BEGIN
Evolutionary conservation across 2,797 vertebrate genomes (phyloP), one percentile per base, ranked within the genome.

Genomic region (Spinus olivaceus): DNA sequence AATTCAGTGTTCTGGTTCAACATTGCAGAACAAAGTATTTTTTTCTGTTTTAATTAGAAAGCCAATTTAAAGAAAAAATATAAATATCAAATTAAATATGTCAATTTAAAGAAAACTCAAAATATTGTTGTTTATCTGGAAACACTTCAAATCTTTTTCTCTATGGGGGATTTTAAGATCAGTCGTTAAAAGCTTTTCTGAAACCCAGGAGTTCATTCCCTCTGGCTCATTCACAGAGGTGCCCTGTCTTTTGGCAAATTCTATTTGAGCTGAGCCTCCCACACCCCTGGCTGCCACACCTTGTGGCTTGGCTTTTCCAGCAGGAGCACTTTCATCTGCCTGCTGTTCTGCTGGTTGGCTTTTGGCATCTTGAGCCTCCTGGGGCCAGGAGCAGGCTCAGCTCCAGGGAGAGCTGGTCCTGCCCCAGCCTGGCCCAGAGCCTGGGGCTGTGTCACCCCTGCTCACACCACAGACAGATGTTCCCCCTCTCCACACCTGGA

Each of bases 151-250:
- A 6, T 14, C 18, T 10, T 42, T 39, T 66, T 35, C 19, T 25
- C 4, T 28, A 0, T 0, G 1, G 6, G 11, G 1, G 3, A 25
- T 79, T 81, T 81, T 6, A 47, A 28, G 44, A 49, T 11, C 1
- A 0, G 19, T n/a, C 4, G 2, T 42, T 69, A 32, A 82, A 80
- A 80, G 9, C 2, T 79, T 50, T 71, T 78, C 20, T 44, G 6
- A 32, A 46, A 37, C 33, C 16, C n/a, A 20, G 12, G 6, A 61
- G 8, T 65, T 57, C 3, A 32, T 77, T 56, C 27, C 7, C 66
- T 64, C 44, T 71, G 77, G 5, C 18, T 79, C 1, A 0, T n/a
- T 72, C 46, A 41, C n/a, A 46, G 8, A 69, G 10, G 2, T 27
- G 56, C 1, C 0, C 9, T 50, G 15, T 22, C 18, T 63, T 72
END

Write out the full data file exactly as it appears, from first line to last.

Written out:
Evolutionary conservation across 2,797 vertebrate genomes (phyloP), one percentile per base, ranked within the genome.

Genomic region (Spinus olivaceus): DNA sequence AATTCAGTGTTCTGGTTCAACATTGCAGAACAAAGTATTTTTTTCTGTTTTAATTAGAAAGCCAATTTAAAGAAAAAATATAAATATCAAATTAAATATGTCAATTTAAAGAAAACTCAAAATATTGTTGTTTATCTGGAAACACTTCAAATCTTTTTCTCTATGGGGGATTTTAAGATCAGTCGTTAAAAGCTTTTCTGAAACCCAGGAGTTCATTCCCTCTGGCTCATTCACAGAGGTGCCCTGTCTTTTGGCAAATTCTATTTGAGCTGAGCCTCCCACACCCCTGGCTGCCACACCTTGTGGCTTGGCTTTTCCAGCAGGAGCACTTTCATCTGCCTGCTGTTCTGCTGGTTGGCTTTTGGCATCTTGAGCCTCCTGGGGCCAGGAGCAGGCTCAGCTCCAGGGAGAGCTGGTCCTGCCCCAGCCTGGCCCAGAGCCTGGGGCTGTGTCACCCCTGCTCACACCACAGACAGATGTTCCCCCTCTCCACACCTGGA

Each of bases 151-250:
- A 6, T 14, C 18, T 10, T 42, T 39, T 66, T 35, C 19, T 25
- C 4, T 28, A 0, T 0, G 1, G 6, G 11, G 1, G 3, A 25
- T 79, T 81, T 81, T 6, A 47, A 28, G 44, A 49, T 11, C 1
- A 0, G 19, T n/a, C 4, G 2, T 42, T 69, A 32, A 82, A 80
- A 80, G 9, C 2, T 79, T 50, T 71, T 78, C 20, T 44, G 6
- A 32, A 46, A 37, C 33, C 16, C n/a, A 20, G 12, G 6, A 61
- G 8, T 65, T 57, C 3, A 32, T 77, T 56, C 27, C 7, C 66
- T 64, C 44, T 71, G 77, G 5, C 18, T 79, C 1, A 0, T n/a
- T 72, C 46, A 41, C n/a, A 46, G 8, A 69, G 10, G 2, T 27
- G 56, C 1, C 0, C 9, T 50, G 15, T 22, C 18, T 63, T 72